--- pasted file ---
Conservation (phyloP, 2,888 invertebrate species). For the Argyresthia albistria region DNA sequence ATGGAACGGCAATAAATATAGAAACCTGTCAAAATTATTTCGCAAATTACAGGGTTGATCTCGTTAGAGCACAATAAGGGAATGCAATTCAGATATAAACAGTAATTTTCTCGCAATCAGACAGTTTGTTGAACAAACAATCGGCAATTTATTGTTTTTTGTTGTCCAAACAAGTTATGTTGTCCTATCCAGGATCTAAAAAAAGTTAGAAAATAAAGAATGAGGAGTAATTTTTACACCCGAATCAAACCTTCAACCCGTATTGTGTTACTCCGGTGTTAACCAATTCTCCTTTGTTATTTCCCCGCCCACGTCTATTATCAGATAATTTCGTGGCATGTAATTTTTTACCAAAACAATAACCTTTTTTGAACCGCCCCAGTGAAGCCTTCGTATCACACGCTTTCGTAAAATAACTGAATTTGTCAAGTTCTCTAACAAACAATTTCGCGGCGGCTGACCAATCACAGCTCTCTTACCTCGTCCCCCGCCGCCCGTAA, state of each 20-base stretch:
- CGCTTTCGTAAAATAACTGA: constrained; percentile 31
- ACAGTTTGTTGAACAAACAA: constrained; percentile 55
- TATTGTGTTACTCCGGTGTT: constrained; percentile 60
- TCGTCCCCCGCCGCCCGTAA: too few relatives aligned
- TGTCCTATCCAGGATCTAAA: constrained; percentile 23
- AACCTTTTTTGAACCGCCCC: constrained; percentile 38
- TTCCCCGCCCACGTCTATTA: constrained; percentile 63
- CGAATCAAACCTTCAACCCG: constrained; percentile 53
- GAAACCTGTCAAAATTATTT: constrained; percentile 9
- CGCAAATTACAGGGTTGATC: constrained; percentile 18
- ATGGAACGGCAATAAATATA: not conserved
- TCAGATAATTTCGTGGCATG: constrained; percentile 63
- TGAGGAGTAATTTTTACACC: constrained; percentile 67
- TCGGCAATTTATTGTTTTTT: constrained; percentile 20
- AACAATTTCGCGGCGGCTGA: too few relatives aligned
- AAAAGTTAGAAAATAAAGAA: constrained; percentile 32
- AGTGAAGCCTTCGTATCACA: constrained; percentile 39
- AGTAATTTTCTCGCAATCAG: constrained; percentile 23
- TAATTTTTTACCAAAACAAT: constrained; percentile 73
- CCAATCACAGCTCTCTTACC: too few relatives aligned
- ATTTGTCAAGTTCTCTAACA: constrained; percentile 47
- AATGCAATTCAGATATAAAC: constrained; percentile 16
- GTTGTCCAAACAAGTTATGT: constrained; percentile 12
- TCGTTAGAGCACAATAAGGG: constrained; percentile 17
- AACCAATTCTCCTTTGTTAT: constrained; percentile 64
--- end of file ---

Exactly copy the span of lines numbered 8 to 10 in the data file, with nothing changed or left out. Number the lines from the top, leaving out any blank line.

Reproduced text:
- TTCCCCGCCCACGTCTATTA: constrained; percentile 63
- CGAATCAAACCTTCAACCCG: constrained; percentile 53
- GAAACCTGTCAAAATTATTT: constrained; percentile 9